Twenty-four people tested positive with HCCscreen and were tracked over eight months, with four eventually being diagnosed with early-stage liver cancer.

The four patients had surgery to remove the tumours and the other 20 in the positive group had a second HCCscreen test, with mixed results. Wang said all participants in the group of 20 would continue to be monitored.

“This is the first large-scale prospective study on early diagnosis [of liver cancer],” he said.

The results were published in the Proceedings of the National Academy of Sciences earlier this month.

There are about 93 million people with hepatitis B in China and carriers of the virus have a much higher risk of developing liver cancer.

Liver cancer is generally difficult to detect in its early stages, and twice-yearly ultrasounds and AFP tests for the disease are recommended for high-risk groups such as people with hepatitis B virus infections, or cirrhosis – scarring of liver tissue.

But in China, most HCC cases were detected at advanced stage, the authors of the study wrote.

According to the National Cancer Centre, 466,000 people were diagnosed with liver cancer and 422,000 died from the disease in China in 2015.

Wang said the company aimed to commercialise the technology but even then it would take time to ensure it was affordable.

“[High-risk] people need to have regular screening. This is important for public health but the technology must be affordable enough to be widespread,” Wang said. “The ultimate goal of this study is to develop a product that people in China can afford.”

Source : SCMP

China To Launch Its First Mainstream Vegan Yogurt

Maria Chiorando wrote . . . . . . . . .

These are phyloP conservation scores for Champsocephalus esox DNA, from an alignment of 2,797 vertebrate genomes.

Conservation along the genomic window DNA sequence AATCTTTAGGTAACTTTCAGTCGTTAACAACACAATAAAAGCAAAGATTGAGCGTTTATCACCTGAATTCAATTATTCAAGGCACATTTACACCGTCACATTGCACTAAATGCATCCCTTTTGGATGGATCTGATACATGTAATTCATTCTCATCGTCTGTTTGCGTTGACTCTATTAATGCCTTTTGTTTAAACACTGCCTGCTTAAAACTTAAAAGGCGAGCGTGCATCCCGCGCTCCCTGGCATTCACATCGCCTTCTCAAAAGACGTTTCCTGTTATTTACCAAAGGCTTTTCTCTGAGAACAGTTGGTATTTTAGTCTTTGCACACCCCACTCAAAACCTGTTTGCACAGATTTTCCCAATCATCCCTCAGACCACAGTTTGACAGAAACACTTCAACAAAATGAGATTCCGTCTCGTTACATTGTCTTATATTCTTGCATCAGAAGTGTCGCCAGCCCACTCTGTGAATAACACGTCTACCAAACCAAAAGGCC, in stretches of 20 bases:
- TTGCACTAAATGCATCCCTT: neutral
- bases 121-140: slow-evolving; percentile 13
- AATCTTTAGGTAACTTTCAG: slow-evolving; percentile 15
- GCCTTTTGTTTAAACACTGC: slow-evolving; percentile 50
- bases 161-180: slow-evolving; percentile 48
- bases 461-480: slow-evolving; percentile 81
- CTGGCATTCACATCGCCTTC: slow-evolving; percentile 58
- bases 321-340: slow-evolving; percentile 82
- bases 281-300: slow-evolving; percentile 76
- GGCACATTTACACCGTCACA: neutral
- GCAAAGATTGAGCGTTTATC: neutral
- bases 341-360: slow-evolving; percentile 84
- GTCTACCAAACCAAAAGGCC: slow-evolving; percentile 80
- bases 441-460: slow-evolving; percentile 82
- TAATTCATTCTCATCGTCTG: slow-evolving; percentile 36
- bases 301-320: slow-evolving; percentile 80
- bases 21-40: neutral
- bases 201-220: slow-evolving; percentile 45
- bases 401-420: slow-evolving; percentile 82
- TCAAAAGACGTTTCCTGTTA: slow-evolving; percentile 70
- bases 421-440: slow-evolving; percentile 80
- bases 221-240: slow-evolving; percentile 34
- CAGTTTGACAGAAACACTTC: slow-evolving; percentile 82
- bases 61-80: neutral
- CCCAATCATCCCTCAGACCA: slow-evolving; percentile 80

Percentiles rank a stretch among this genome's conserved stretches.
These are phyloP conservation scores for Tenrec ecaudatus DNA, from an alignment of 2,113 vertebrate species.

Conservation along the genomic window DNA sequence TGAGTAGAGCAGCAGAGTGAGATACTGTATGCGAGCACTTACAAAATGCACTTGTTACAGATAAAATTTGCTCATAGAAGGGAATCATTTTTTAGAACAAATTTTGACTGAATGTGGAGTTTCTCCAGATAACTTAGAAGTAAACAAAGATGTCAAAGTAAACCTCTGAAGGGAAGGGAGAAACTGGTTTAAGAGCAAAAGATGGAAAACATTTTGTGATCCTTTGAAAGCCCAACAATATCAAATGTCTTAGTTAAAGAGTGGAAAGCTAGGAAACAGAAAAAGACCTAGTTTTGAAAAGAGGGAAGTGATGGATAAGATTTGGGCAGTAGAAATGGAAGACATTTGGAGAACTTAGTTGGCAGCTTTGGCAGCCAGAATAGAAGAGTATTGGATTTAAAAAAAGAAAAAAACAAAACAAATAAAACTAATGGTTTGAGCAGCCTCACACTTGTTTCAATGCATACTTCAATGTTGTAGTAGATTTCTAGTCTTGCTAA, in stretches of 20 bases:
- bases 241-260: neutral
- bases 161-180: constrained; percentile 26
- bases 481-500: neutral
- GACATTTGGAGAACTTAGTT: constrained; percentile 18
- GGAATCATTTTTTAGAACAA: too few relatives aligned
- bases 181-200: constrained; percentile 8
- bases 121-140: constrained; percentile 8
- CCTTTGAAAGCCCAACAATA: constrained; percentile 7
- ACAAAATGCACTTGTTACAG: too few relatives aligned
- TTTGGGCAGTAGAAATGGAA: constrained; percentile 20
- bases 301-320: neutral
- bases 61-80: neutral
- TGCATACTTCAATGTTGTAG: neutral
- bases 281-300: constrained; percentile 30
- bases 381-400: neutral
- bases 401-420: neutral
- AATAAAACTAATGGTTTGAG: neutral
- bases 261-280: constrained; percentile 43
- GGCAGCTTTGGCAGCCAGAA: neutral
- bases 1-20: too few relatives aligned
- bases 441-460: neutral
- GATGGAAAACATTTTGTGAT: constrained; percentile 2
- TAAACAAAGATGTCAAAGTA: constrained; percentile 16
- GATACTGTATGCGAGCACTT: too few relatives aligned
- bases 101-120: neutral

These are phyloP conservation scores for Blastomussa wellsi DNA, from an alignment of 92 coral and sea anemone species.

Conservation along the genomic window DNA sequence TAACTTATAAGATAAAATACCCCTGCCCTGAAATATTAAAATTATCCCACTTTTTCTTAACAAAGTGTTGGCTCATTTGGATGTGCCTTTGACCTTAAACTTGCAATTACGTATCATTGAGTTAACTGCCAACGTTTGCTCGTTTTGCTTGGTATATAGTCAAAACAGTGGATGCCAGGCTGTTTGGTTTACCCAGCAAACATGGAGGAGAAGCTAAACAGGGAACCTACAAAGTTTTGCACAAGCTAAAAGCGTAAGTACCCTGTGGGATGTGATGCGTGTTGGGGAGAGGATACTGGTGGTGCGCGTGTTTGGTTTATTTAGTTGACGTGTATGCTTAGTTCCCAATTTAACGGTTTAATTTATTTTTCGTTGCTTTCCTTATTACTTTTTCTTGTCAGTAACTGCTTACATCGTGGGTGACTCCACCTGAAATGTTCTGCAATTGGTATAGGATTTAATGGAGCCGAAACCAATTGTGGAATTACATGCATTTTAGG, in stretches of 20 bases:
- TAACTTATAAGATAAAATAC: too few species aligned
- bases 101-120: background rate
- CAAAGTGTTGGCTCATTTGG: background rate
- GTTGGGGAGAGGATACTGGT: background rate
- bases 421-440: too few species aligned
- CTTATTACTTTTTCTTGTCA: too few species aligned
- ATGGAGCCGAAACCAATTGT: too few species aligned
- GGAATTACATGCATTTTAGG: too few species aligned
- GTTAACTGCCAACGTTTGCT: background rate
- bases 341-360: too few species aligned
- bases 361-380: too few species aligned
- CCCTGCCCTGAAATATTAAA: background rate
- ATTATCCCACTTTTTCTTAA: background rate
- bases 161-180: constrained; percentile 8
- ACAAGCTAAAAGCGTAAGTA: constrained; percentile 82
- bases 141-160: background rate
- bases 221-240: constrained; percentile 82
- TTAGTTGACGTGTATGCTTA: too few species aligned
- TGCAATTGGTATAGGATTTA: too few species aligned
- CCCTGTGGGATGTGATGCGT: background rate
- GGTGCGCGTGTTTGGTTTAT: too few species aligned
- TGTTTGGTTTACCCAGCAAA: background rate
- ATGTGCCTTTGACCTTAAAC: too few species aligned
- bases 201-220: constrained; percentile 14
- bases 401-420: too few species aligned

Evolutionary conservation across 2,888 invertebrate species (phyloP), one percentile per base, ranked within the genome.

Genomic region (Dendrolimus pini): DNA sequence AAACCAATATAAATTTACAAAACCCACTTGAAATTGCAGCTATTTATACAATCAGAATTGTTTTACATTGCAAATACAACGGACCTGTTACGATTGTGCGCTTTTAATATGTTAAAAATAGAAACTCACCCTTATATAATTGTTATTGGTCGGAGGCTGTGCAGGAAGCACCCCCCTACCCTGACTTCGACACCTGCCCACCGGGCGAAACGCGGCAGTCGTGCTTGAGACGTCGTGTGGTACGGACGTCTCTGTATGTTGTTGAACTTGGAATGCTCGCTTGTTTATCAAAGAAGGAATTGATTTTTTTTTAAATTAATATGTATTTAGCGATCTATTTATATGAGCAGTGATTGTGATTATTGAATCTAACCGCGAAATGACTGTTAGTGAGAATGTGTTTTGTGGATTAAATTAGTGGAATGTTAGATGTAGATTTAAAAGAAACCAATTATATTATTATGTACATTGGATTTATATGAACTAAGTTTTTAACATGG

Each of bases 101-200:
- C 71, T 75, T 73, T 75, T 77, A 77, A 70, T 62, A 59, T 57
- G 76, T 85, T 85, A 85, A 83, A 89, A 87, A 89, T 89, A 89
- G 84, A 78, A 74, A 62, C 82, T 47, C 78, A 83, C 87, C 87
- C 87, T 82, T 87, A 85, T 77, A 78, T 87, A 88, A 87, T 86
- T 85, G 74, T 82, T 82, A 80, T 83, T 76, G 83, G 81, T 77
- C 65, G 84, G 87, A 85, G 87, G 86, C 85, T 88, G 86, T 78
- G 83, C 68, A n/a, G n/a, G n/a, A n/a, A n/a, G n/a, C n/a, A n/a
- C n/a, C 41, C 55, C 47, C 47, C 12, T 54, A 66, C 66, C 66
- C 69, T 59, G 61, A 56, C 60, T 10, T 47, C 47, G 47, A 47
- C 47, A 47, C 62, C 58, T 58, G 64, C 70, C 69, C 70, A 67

The first ‘mainstream’ vegan yogurt is set to hit shelves in China in April.

Food giant Nongfu Spring created the range which reportedly took three years of research and development.

Chinese media has speculated that the product could be ‘the start of a completely new category of yogurt in the industry’.

Vegan yogurt

The range, which will include three flavors – walnut, coconut, and almond – will capitalize on the growing global demand for vegan food – a report released in 2018 by Innova Market Insights showed there was a 62 percent increase in plant-based product

“The dairy alternatives market has been a particular beneficiary of this trend,” Lu Ann Williams, Director of Innovation at Innova Market Insights, said in a statement.

“With the growing availability and promotion of plant-based options to traditional dairy lines, specifically milk beverages, and cultured products such as yogurt, frozen desserts and ice-cream.”

Something new

Speaking about the yogurt sector, she added: “In the move to offer something new, we are starting to see an increasing variety of non-soy plant-based ingredients, including cereals such as rice, oats, and barley.

“We also noticed an increase in nuts, such as almonds, hazelnuts, cashews, walnuts, and macadamias, as well as coconut and more unusual options such as lupin, hemp and flaxseed.”

Source: Plant Based News